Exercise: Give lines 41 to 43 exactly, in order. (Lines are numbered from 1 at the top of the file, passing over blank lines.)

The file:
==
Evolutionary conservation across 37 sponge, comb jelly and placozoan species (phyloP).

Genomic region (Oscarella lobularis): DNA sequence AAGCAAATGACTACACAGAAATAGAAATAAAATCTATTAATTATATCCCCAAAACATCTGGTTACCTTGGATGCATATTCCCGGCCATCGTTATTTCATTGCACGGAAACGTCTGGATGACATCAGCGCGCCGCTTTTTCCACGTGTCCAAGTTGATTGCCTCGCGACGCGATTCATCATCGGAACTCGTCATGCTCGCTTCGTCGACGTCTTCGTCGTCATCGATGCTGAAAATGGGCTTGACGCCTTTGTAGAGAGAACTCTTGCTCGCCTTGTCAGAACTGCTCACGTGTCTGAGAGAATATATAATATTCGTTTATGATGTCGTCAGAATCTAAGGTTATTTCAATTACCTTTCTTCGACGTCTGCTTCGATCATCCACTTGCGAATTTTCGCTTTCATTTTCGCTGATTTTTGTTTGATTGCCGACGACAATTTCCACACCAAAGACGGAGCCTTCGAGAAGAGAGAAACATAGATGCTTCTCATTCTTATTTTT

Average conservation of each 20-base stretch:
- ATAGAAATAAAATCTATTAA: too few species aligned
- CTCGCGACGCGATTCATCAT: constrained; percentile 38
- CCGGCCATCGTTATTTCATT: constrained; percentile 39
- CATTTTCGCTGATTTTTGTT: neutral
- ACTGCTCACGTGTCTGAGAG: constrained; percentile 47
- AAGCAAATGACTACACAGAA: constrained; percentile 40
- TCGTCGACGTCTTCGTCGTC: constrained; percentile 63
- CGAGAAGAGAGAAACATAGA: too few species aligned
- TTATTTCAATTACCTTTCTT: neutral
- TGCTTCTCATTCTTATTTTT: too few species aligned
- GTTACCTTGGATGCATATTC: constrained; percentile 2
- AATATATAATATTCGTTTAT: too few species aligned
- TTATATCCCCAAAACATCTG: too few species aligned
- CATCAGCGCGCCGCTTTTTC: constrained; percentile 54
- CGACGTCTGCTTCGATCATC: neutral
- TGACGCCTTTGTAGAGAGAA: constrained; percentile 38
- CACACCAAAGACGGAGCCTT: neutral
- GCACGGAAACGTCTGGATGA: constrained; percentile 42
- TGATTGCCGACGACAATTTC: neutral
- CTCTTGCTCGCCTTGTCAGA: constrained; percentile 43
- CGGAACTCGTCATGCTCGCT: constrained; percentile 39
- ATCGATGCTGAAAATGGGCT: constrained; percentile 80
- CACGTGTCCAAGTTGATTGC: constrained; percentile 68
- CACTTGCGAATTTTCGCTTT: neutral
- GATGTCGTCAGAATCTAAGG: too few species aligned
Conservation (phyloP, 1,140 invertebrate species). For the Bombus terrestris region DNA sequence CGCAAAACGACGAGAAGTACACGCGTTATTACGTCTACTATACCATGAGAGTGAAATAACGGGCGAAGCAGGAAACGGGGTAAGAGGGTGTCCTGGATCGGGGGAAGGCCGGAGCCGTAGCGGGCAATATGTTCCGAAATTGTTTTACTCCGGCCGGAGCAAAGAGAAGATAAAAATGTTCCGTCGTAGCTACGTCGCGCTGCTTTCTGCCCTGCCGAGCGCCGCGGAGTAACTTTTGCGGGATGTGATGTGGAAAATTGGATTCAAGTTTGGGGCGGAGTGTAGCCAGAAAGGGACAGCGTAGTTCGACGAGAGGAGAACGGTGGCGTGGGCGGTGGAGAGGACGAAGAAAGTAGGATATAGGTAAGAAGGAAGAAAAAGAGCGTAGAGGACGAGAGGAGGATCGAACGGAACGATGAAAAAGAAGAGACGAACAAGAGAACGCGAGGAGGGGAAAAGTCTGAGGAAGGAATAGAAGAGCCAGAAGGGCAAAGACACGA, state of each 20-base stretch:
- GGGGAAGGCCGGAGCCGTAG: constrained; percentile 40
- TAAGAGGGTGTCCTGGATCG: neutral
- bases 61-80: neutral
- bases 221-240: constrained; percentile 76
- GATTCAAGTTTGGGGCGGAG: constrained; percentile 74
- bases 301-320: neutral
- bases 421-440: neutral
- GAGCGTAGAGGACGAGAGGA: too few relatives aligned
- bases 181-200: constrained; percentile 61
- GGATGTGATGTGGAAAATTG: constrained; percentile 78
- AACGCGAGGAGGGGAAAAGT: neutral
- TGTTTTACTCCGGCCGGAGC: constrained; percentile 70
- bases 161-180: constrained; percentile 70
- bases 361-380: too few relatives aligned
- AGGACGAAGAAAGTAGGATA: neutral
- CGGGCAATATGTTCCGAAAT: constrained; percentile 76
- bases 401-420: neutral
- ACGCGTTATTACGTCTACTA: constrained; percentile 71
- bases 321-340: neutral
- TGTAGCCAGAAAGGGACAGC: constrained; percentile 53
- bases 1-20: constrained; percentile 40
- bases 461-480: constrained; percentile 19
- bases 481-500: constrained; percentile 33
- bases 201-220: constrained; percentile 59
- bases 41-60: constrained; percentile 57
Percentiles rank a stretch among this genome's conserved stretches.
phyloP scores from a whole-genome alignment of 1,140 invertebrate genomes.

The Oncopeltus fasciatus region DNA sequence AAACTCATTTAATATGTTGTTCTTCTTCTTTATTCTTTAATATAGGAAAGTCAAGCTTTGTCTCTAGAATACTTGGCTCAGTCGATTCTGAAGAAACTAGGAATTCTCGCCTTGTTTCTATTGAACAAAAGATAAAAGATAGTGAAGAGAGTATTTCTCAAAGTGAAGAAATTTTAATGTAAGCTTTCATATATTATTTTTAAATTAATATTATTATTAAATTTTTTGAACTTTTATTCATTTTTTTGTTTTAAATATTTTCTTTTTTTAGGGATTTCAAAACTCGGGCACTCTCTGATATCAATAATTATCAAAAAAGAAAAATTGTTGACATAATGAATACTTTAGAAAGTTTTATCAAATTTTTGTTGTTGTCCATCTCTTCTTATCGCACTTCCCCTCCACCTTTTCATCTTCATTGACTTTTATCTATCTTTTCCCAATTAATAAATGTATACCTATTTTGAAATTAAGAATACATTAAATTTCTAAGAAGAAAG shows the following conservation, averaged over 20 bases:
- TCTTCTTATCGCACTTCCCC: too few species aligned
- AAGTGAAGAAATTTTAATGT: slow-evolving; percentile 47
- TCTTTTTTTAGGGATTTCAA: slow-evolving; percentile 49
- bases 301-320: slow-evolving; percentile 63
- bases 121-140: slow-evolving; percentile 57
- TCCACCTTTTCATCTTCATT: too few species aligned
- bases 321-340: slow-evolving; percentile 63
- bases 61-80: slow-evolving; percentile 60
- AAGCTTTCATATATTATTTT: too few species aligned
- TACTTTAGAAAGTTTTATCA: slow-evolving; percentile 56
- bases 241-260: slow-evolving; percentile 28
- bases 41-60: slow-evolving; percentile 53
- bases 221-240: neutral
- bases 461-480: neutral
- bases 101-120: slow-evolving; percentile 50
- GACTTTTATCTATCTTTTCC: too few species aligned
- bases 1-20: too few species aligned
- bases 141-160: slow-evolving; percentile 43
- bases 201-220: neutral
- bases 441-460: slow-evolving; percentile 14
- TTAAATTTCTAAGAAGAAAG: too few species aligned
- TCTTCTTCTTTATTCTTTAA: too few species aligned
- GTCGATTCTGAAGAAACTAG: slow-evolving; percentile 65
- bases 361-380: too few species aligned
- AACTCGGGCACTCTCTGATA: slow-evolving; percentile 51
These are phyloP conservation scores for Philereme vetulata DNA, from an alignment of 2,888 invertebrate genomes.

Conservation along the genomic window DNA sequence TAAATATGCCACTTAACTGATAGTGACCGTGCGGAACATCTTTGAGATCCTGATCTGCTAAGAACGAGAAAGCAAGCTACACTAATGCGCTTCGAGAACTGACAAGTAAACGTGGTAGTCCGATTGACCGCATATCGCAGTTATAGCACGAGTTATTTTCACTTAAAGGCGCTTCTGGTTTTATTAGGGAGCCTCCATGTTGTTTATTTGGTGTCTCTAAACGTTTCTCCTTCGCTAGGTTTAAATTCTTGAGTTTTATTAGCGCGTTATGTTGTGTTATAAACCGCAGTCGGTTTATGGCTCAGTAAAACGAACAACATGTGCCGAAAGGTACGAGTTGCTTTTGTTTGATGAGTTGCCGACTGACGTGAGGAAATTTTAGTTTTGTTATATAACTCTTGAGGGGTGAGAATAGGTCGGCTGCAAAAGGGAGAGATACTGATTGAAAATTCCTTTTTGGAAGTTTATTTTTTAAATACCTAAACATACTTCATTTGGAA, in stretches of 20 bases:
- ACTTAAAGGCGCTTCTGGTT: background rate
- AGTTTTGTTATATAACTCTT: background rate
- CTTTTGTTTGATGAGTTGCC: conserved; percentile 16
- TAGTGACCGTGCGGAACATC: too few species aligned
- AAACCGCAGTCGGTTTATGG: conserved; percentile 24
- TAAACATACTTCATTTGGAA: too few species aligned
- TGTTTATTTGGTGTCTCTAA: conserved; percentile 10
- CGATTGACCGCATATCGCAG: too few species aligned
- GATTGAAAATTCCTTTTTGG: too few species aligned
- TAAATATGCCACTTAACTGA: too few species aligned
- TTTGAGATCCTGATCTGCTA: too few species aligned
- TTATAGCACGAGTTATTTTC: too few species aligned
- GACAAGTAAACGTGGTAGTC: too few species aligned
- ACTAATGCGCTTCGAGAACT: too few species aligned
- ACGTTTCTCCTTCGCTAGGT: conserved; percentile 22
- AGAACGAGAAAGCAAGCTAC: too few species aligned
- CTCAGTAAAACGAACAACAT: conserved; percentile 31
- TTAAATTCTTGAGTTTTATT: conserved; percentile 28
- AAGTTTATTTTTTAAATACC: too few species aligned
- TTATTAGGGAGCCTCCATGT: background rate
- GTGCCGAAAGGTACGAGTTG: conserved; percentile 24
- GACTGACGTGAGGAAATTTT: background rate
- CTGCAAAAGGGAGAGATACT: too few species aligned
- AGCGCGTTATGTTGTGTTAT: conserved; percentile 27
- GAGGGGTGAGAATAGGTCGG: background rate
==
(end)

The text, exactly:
- TGTTTTACTCCGGCCGGAGC: constrained; percentile 70
- bases 161-180: constrained; percentile 70
- bases 361-380: too few relatives aligned